The owners of this Cape Cod wanted to enlarge their kitchen and create a more open, light-filled living space on the main floor. The clients are Mid-Century enthusiasts. They thought an addition in that style would be appropriate. Our designer extended the rear of the home by 13 feet along the whole width of the house. This allowed for a large kitchen with an island and a sitting room.
The owners of this Cape Cod wanted to enlarge their kitchen and create a more open, light-filled living space on the main floor. The clients are Mid-Century enthusiasts—this is reflected in their existing décor. They thought an addition in that style would be appropriate. Given the simplicity of the existing 1933 home, our designer fully agreed. Our designer extended the rear of the home by 13 feet along the whole width of the house. This provided an additional 475 square feet to the existing 1000 square feet on the main floor. This allowed for a large kitchen with an island and a sitting room. Our designer also worked closely with the clients on the design so it would allow them to accommodate existing Mid-Century furniture pieces as well as planning for new purchases.
The structure has a simple shed roof and the exterior walls are clad with white fiber cement siding. Accent sections of Ipe add interest to the simple palette.
The window configuration is the focus of the design.
On one side of the house, we opened up the wall to create space for the large kitchen. This required installing a steel beam that is hidden in the ceiling.
The original kitchen was located where the table is now. We opened up this side, but kept the brick wall on the other side of the house (now painted orange).
In the sitting room, we kept the home’s original brick wall and the rear window. That wall is painted orange and is now the focal point in the sitting room. The original window opening was converted into a decorative niche with frosted glass and asymmetrical shelves. The guest bedroom is on the other side of the window. The addition’s interior ceiling has the same sloped angle as the shed roof. The center of the addition has a ceiling fan with light.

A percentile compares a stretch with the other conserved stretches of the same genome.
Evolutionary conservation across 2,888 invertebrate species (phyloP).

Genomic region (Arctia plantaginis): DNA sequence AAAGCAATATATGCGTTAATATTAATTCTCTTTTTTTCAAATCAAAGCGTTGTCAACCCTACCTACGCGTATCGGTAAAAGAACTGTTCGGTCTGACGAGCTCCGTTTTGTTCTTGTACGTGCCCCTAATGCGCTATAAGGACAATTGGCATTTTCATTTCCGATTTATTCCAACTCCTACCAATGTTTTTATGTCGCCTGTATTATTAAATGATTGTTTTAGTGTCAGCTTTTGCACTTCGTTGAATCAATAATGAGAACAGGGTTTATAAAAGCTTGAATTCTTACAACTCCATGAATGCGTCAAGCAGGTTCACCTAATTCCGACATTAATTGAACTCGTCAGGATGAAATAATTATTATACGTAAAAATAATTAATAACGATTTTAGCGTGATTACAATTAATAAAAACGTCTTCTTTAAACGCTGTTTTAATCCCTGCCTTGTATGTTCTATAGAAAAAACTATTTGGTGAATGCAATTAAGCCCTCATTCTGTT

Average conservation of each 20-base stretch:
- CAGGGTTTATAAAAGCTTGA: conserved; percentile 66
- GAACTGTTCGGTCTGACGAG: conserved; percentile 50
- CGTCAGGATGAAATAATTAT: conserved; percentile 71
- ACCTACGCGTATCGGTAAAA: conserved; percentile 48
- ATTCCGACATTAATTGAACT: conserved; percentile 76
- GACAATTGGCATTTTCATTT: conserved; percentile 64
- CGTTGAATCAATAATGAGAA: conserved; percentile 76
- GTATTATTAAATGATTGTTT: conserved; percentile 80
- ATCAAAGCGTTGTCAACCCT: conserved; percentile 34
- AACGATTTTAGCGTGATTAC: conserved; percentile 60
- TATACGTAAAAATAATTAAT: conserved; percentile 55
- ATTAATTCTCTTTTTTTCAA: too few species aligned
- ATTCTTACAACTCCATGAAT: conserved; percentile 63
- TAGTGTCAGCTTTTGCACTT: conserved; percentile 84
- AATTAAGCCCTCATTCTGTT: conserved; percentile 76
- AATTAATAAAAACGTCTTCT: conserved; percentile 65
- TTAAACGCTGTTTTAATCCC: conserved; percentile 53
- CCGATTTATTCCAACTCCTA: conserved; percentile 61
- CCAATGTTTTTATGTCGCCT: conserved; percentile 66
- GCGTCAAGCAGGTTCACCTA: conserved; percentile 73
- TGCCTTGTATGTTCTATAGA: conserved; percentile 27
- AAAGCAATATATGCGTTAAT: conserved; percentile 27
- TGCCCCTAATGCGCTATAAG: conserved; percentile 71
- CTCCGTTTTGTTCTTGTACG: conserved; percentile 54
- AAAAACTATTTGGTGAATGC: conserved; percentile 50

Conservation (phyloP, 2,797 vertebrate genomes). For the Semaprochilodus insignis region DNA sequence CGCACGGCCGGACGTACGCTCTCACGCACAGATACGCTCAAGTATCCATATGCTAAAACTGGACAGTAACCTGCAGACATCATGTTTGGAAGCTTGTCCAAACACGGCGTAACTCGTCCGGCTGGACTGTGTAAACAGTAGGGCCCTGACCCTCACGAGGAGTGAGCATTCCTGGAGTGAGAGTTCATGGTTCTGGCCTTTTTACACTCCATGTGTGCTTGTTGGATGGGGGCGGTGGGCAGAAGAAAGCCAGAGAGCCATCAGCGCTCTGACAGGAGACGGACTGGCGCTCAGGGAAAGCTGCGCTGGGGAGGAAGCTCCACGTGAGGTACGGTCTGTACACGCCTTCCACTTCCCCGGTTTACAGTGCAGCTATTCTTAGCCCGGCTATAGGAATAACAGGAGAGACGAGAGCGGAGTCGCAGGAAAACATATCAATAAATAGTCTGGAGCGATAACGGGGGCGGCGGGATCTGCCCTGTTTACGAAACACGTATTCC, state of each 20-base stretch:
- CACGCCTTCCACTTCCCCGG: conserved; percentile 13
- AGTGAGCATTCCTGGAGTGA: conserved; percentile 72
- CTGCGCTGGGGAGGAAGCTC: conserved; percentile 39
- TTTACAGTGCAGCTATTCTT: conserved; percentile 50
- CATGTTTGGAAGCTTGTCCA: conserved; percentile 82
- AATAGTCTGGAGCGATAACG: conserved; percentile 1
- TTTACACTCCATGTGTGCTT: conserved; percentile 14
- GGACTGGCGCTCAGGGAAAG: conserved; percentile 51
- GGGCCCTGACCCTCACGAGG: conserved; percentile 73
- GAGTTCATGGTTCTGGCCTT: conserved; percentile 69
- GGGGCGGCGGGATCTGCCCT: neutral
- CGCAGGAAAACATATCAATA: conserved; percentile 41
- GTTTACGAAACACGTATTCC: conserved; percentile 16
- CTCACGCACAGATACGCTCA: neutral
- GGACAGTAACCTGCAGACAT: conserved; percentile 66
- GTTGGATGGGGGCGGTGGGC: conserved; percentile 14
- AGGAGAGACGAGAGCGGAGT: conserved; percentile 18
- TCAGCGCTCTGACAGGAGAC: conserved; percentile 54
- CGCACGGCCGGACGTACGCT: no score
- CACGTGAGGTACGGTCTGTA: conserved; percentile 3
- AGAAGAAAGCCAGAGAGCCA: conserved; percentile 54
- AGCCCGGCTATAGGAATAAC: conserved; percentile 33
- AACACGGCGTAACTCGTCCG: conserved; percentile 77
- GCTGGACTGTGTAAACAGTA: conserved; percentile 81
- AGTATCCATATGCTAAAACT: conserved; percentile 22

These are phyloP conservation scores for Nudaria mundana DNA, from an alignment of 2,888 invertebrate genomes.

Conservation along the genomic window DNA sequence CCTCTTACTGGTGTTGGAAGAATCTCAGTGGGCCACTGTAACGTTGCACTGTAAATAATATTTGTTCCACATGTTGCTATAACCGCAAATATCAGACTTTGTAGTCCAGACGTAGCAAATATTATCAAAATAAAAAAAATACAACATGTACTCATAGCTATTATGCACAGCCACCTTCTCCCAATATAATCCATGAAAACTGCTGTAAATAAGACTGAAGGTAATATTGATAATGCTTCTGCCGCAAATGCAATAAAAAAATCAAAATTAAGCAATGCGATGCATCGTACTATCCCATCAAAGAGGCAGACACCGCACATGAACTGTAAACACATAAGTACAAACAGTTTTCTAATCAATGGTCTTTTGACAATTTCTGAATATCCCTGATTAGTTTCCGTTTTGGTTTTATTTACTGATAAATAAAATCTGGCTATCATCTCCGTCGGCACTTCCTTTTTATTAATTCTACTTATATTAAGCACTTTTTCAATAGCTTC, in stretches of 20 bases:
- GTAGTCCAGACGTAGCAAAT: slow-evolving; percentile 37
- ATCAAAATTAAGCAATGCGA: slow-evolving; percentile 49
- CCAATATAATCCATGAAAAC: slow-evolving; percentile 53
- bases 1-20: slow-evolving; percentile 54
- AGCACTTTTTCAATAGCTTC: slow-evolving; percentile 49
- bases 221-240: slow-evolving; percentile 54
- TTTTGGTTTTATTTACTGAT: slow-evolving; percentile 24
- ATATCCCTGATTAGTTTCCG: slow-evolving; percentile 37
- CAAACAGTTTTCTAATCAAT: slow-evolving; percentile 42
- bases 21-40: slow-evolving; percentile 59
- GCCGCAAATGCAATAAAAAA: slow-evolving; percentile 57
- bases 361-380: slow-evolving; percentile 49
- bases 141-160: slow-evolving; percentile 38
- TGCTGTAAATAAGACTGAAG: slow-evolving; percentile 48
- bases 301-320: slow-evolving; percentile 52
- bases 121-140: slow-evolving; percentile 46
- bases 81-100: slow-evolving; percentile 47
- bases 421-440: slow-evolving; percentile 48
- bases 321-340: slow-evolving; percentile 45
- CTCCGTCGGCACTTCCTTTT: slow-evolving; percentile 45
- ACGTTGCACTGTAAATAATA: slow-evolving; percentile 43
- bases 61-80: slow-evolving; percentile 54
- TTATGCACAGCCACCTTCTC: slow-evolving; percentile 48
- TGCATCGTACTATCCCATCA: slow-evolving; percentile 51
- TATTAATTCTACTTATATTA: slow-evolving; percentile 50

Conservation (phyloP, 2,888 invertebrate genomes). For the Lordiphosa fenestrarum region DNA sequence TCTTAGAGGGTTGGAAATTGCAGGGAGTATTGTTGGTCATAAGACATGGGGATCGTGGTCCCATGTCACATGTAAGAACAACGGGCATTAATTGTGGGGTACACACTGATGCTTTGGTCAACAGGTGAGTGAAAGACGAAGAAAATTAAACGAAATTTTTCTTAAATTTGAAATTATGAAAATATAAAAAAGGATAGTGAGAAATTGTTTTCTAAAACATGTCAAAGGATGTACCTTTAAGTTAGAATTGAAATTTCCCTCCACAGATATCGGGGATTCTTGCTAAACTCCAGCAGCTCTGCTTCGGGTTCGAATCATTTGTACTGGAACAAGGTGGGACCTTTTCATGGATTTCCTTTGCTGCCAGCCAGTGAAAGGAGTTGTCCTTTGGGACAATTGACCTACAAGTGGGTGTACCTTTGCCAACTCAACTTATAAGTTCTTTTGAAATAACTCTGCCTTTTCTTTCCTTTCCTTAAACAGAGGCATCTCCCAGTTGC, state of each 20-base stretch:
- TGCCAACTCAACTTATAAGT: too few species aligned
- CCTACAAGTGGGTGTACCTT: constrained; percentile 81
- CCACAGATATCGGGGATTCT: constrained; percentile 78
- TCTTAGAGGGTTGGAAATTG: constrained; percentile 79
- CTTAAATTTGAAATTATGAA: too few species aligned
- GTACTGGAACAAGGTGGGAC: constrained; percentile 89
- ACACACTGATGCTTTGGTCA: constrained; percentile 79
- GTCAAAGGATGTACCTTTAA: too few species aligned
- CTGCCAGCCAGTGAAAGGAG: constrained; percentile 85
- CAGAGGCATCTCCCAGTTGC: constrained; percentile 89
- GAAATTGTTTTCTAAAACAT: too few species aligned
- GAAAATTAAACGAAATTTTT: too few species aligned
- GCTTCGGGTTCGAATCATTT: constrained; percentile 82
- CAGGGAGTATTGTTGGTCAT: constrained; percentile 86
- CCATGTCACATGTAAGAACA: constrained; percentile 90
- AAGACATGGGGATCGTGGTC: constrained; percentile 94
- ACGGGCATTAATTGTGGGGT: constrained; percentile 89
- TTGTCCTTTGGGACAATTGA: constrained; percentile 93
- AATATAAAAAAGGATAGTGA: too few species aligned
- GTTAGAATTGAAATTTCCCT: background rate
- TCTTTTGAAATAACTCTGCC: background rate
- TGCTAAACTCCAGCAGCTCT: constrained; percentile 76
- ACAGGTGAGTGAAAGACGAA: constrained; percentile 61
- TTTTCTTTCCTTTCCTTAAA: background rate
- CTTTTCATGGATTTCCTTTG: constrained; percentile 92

The addition is heated with a split unit that is discreetly placed on the wall in the addition. The angled shed roof of the addition is echoed in the interior ceiling.
The original stairs to the attic master suite were tight and not code compliant. We provided a more comfortable access to the master suite by widening the stairs. They are also more open and integrated into the living space. We installed white oak flooring with a natural finish throughout the addition.
The 13-foot addition across the back of the house created a large kitchen that is open to the sitting room and dining room (the original galley kitchen).
The expansive new kitchen is a dramatic change from the original galley room. The clients wanted a modern design, an island for food prep and more storage.
The original side window is in the same location
A wall of pantry cabinets with white and Wenge doors line the original dining room wall. The clients’ reused their existing mid-century dining table in the room.
There are now sight lines from the front door to the back yard.
The open floor plan and below, view from the existing dining room to the living room.
The structure of the addition is simple, but subtle details create a more complex and interesting design. The original exterior window can be seen in the before and after images.